Instead, housing advocates, some elected officials and community groups grasp how important these units are precisely because they are affordable in an increasingly unaffordable city. Rather than banning them altogether, they seek to relax the rules and test conversions of the units in order to develop a more flexible standard. In suggesting low-cost loans, property tax abatements and free engineering assistance to examine and improve conditions, they approach the problem in a holistic manner, hoping that these measures will ease the landlords' expenditures to bring the units to a higher standard while offering affordable rents. Their proposition to pilot these programs seems a nuanced way to begin to find solutions to what otherwise remains an intractable problem.
In a recent visit, Seema Agnani, Director of Chhaya, emphasized the difficulty of launching the pilot or making any change because of the number of stakeholders involved. The mayor of New York, Agnani emphatically stated, would need to be behind this effort. In May, Mayor de Blasio's housing plan pledged "to work with the relevant stakeholders to examine how best to bring these units into the regulated housing system."
Theodore Roosevelt, then Governor of New York State, delivered the opening speech for the Tenement House exhibit at Sherry's in February of 1900. He noted how both individual citizens and the government needed to join forces to improve housing; he also observed, "Of course, struggle as we may to improve conditions, those who come after us will have to struggle too." As the de Blasio administration addresses this issue, the Tenement Museum assumes its role as a connector between past and present, and offers its nighttime program arena as a public square. We invite the key players and the broader public to explore the issues, and continue the struggle.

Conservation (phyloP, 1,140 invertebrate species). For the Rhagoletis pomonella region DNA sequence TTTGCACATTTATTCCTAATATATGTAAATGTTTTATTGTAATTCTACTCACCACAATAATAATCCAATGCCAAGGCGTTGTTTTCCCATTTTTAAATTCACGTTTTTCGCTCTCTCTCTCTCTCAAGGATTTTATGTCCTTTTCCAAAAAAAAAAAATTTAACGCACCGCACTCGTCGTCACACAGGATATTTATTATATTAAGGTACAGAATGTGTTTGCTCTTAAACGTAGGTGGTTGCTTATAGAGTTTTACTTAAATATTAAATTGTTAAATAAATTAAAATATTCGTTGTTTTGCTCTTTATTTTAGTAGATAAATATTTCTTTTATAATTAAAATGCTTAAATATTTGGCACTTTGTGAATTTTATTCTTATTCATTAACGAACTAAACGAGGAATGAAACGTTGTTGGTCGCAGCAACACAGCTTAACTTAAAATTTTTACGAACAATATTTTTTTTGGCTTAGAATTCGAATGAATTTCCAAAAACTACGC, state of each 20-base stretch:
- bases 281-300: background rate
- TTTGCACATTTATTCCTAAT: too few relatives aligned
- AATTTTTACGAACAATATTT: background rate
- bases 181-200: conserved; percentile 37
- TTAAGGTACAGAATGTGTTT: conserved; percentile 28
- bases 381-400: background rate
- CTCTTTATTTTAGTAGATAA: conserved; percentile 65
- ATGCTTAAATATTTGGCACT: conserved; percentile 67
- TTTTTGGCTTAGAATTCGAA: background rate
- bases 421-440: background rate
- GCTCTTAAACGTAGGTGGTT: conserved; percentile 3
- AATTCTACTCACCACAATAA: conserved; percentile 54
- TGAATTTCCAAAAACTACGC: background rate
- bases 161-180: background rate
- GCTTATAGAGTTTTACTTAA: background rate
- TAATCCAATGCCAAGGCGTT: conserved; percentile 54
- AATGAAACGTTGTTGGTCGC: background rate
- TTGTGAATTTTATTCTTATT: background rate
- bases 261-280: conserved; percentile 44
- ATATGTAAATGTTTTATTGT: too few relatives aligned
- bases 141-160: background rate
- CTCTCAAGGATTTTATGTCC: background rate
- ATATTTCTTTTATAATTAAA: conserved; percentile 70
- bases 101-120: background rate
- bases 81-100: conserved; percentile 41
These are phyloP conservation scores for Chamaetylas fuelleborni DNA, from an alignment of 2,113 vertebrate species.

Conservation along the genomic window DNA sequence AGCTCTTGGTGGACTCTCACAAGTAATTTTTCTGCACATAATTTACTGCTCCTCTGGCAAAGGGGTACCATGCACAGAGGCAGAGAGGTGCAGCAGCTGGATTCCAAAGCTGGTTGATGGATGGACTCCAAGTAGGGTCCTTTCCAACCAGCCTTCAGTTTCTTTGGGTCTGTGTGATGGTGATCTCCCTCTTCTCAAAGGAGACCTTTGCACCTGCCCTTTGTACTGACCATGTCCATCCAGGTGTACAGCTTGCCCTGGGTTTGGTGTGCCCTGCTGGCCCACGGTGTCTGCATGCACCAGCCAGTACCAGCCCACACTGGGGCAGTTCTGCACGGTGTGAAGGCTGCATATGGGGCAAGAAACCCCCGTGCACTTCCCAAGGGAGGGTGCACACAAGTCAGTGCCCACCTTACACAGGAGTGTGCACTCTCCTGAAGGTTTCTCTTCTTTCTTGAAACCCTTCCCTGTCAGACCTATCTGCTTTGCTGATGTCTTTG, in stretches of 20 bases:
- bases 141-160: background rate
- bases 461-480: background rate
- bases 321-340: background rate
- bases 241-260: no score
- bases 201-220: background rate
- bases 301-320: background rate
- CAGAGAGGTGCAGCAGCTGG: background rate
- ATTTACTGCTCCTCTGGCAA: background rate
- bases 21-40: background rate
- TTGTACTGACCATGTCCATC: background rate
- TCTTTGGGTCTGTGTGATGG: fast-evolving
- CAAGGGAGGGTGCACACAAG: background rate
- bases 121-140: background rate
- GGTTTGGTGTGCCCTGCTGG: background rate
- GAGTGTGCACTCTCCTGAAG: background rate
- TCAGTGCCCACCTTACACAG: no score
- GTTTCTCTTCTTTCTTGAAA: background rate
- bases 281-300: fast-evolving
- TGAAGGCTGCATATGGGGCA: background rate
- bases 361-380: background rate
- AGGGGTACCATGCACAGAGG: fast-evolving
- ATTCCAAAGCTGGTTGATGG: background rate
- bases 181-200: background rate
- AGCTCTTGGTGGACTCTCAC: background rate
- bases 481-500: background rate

Imagine: in 2064 a museum of immigration headquartered on a block of two-story homes in Jackson Heights, Queens. Schoolchildren, European and Asian tourists, and New Yorkers in search of history line up for educator-led tours that delve into the well-researched family histories of the Bangladeshi and Pakistani families who settled into these homes as landlords and renters. As they enter a doorway leading to a basement apartment, the educator describes how a 2014 debate brought together an array of advocates, agencies and a progressive mayor to improve the day-to-day lives of the families on this block, and many throughout the boroughs.
Dr. Annie Polland is the Senior Vice President of Programs & Education at The Lower East Side Tenement Museum